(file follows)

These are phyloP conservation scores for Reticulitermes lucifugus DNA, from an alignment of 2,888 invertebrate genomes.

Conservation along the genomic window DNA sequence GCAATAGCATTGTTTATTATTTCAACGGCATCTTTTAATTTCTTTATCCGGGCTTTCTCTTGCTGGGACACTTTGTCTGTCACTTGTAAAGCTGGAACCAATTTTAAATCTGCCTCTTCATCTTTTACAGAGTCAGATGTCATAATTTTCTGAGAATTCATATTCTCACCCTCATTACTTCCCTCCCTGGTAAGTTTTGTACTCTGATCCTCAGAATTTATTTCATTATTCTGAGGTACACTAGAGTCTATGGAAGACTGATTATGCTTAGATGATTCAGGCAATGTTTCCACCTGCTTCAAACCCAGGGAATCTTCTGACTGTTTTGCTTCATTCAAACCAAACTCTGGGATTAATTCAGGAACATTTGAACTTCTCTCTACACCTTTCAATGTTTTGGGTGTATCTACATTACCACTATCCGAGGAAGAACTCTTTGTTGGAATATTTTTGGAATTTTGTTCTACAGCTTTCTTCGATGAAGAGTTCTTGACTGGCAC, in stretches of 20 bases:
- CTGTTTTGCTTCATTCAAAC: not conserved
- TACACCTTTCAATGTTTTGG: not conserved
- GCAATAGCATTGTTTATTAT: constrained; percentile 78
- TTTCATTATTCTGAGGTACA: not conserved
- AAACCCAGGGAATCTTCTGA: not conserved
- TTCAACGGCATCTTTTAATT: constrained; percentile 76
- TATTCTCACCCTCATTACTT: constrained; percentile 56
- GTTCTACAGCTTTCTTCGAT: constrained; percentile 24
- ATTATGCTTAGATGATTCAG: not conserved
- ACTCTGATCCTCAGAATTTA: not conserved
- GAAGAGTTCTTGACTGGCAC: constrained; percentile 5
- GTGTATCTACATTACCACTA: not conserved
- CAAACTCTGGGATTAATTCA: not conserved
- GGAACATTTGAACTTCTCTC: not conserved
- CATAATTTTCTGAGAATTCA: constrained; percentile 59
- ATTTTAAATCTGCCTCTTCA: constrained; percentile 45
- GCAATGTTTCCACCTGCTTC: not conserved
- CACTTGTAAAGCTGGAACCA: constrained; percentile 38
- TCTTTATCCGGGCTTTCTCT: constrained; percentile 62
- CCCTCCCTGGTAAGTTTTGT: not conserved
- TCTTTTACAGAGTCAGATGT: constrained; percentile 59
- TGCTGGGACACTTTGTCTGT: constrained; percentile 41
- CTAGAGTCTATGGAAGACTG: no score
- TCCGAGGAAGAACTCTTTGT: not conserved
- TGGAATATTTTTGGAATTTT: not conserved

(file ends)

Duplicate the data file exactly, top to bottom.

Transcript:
These are phyloP conservation scores for Reticulitermes lucifugus DNA, from an alignment of 2,888 invertebrate genomes.

Conservation along the genomic window DNA sequence GCAATAGCATTGTTTATTATTTCAACGGCATCTTTTAATTTCTTTATCCGGGCTTTCTCTTGCTGGGACACTTTGTCTGTCACTTGTAAAGCTGGAACCAATTTTAAATCTGCCTCTTCATCTTTTACAGAGTCAGATGTCATAATTTTCTGAGAATTCATATTCTCACCCTCATTACTTCCCTCCCTGGTAAGTTTTGTACTCTGATCCTCAGAATTTATTTCATTATTCTGAGGTACACTAGAGTCTATGGAAGACTGATTATGCTTAGATGATTCAGGCAATGTTTCCACCTGCTTCAAACCCAGGGAATCTTCTGACTGTTTTGCTTCATTCAAACCAAACTCTGGGATTAATTCAGGAACATTTGAACTTCTCTCTACACCTTTCAATGTTTTGGGTGTATCTACATTACCACTATCCGAGGAAGAACTCTTTGTTGGAATATTTTTGGAATTTTGTTCTACAGCTTTCTTCGATGAAGAGTTCTTGACTGGCAC, in stretches of 20 bases:
- CTGTTTTGCTTCATTCAAAC: not conserved
- TACACCTTTCAATGTTTTGG: not conserved
- GCAATAGCATTGTTTATTAT: constrained; percentile 78
- TTTCATTATTCTGAGGTACA: not conserved
- AAACCCAGGGAATCTTCTGA: not conserved
- TTCAACGGCATCTTTTAATT: constrained; percentile 76
- TATTCTCACCCTCATTACTT: constrained; percentile 56
- GTTCTACAGCTTTCTTCGAT: constrained; percentile 24
- ATTATGCTTAGATGATTCAG: not conserved
- ACTCTGATCCTCAGAATTTA: not conserved
- GAAGAGTTCTTGACTGGCAC: constrained; percentile 5
- GTGTATCTACATTACCACTA: not conserved
- CAAACTCTGGGATTAATTCA: not conserved
- GGAACATTTGAACTTCTCTC: not conserved
- CATAATTTTCTGAGAATTCA: constrained; percentile 59
- ATTTTAAATCTGCCTCTTCA: constrained; percentile 45
- GCAATGTTTCCACCTGCTTC: not conserved
- CACTTGTAAAGCTGGAACCA: constrained; percentile 38
- TCTTTATCCGGGCTTTCTCT: constrained; percentile 62
- CCCTCCCTGGTAAGTTTTGT: not conserved
- TCTTTTACAGAGTCAGATGT: constrained; percentile 59
- TGCTGGGACACTTTGTCTGT: constrained; percentile 41
- CTAGAGTCTATGGAAGACTG: no score
- TCCGAGGAAGAACTCTTTGT: not conserved
- TGGAATATTTTTGGAATTTT: not conserved